I think that this article raises a lot of interesting questions about the importance of breast milk in a baby’s development from the perspective of building their microbiomes. The first thing that I am curious about is how important this bacteria from the breast milk is to the development of the baby. If it is super important, how do we ensure that mothers who are able are breast feeding their babies? Also, what happens if the mother is unable to breast feed their baby, or if the mother is prescribed antibiotics while breast feeding? Is there a way to supplement babies whose mothers are unable to breast feed them? Also, how would antibiotics prescribed to the baby effect their ability to acquire a microbiome from their mother? The discovery that breast milk contains bacteria raises many questions about how this affects the baby that I believe could spur much future research. 


Gould, S.E. “The bacteria in breast milk.” Lab Rat. Scientific American, 8 December 2013. Web. 27 April 2014. 



Modern medicine and the microbiome



This NPR interview with Dr. Martin Blaser, who directs the Human Microbiome Project at NYU, really grabbed my attention because it addresses a wide range of issues that are linked to the interaction between the human microbiome and some aspects of modern medicine. As someone who is interested in medicine, I believe that it is important for doctors to understand how their decisions about a patient’s course of treatment could affect the patient’s health by altering the microbiome, as is discussed by Blaser. Blaser discusses the idea that antibiotics increase a patient’s risk for obesity because it alters the gut microbiome. Blaser also discusses that babies born by c-section do not begin developing their microbiome from their mother’s birth canal, but instead receive exposure to a skin microbiome. Blaser suggests that babies receive lactobacilli, bacteria that help to break down lactose – the main component in milk, from the birth canal, which helps to build the foundation for the babies’ gut microbiome. He suggests that a study showed that children born by c-section were more likely to have increased fat than naturally born children.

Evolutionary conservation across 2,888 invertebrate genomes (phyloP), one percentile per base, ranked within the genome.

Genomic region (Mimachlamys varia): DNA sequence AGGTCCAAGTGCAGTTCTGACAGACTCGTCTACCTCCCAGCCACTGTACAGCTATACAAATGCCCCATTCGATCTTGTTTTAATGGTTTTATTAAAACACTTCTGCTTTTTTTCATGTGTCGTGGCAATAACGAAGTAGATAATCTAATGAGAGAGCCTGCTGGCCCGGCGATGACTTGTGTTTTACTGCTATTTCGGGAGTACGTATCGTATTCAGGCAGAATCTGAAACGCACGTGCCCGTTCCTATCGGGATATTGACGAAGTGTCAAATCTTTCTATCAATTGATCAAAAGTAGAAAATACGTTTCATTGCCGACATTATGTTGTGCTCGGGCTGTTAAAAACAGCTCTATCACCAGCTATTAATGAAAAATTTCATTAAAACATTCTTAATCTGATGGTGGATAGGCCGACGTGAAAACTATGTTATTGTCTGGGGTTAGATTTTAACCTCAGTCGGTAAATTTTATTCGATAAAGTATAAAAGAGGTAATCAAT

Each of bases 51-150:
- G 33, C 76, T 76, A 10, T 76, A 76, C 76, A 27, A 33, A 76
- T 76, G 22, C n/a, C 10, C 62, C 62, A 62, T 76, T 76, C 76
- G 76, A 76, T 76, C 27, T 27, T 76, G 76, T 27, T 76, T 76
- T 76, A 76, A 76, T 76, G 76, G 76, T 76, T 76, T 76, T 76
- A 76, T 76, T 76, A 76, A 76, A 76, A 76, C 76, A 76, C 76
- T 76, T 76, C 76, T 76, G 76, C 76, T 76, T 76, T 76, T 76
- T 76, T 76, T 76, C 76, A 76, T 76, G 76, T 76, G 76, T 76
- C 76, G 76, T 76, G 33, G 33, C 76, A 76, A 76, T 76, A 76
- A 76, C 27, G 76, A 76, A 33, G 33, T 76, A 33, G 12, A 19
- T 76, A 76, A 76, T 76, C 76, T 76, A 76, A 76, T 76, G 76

It seems to me that the idea here is that medical advances such as the use of antibiotics to treat disease and c-sections to keep at-risk mothers safe during child birth are causing potentially harmful changes to our microbiomes. However, this is part of what makes me struggle a little bit with this article. These advances in medicine, antibiotics and c-sections, seem to be life-saving practices helping people to overcome bacterial disease and mothers to survive complicated births. But, as this interview suggests, these potential life-saving practices may have health consequences. So how do we balance the harm that is done to people receiving treatment? At this point, it seems that interventions such as antibiotics and c-sections can be crucial in helping people, and so these are things we cannot get rid of. However, I hope that it is possible that future research can be done to help find other interventions for these ailments, or to help to lessen their negative effects. In the meantime, I believe that it would be useful for doctors to at least become more aware of how often they prescribe antibiotics, in order to lessen the occurrence of these harmful effects. This would include determining if infections are caused by bacteria or viruses, in order to reduce the longterm costs of prescribing antibiotics when they are not necessary.


Blaser, Martin. “Modern medicine may not be doing your microbiome any favors.” Interview by Terry Gross. Fresh Air. NPR. 14 April 2014. Radio.